Are you frustrated by your lack of progress with your fitness program? Do you find yourself jumping from workout to workout based upon what your favorite influencer does? Are you constantly dealing with nagging aches and pains in the same exercises such as the barbell bench press? Read this article to learn about common training mistakes that may be halting your progress and how to avoid them to reach your fitness goals.
Mistake 1: Program Hopping
With social media today, you’re bombarded with exercise tips and tricks from anyone and everyone. Some of these individuals may be credible sources, but often these tips are coming from people who are posting for likes and follows. The exercises and workouts they post may not be backed by evidence, may not target the specific muscle like they claim, or are simply unrealistic and way too complex to make progress. It’s easy to fall victim to flashy and new exercises especially when they are coming from a celebrity with an awesome body. I know this because I love The Rock and would love to look like him! However, training like a celebrity unfortunately won’t help you look like them or become the world’s next biggest movie star. When you see these cool-looking exercises or intense programs, it’s common to want to stop your usual fitness program to try something new. Trying something new isn’t a bad thing and it’s good to mix up your training occasionally. However, one of the most common training mistakes I’ve seen is hopping from program to program every other week. Adaptation to training often takes 21-28 days to see results (Damas et al 2015). While you can vary aspects like sets, reps, and weight from week to week, you’ll want to stick with the same exercises for at least 3-4 weeks to maximize your results. By sticking with the same exercises, you’ll develop confidence and will be more likely to push yourself by adding weight or performing more reps which is a form of progressive overload. If you’re constantly changing exercises, it’s difficult to know if you are improving or properly overloading over time. Some of the world’s best athletes and strongest individuals use the same 5-6 simple exercises repeatedly in their programs because they know it works.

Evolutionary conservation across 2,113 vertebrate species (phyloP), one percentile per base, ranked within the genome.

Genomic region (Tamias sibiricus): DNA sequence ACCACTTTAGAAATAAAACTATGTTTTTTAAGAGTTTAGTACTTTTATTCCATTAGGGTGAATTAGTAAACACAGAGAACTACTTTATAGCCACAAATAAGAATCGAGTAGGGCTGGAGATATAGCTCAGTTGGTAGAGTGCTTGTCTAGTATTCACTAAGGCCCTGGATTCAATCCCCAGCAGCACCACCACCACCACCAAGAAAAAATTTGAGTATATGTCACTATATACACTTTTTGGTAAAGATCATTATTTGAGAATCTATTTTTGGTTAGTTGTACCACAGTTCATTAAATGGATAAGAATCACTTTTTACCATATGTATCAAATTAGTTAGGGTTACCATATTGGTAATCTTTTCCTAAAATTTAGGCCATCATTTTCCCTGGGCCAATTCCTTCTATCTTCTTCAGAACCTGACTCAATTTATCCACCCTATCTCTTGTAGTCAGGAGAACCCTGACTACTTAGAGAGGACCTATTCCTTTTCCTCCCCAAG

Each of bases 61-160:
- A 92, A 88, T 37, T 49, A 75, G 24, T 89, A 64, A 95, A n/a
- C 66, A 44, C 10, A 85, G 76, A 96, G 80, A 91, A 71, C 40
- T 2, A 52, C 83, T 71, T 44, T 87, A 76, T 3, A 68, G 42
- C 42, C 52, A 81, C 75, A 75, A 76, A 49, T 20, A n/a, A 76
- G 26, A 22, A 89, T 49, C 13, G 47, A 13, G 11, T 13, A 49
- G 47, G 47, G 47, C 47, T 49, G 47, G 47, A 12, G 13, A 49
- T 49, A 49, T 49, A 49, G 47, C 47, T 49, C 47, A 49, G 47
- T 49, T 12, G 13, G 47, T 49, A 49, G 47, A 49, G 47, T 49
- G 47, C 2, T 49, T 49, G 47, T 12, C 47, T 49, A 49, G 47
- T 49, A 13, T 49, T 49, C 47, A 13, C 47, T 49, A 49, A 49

Master The Fundamentals and Avoid Training Errors!
Construct the foundation to build the house upon. That is what fitness fundamentals are all about. We often try to rush the process instead of slowing down and making sure you have a good understanding of movement standards before loading a bunch of weight on top of it. What’s the difference between a squat and a hip hinge? Should you be bench pressing if you can’t do a push-up? Should you be running if you are unable to do a single leg stance? Let’s take out the guesswork and take 4 weeks to answer these questions and to make sure you are set up for long-term results in a fitness program!
Mistake 2: Failure to Warm Up
I see this scenario time and time again. The local athlete at the gym, Joe Bro, shows up to bench press on Monday because everyone knows Monday is international chest day. Joe Bro loads the bar to his 5-rep max of 185lbs and begins to start benching. The bar moves slowly off his chest and his technique is all over the place as the bar moves from side to side. By his 4th and final set, his technique has slightly improved, and the bar starts to move straight up and down in the correct path. Joe Bro realistically only completed 1 good set of 5 reps with 185lbs on the bar because he was warmed up by the time he reached his 4th set. He wonders why his bench press has stalled at 185lbs and why he constantly has the same nagging pain in his left shoulder. Does this sound like you? One of the most common training mistakes is failing to warm up and jumping right into heavy weights or intense exercises. Incorporating a proper warm up is key to ensuring you are staying healthy while making progress. At Prehab, we have a variety of articles and resources on how to properly warm up. With Joe Bro’s example, he would have had an easier time benching 185lbs if he did a simple warmup like this: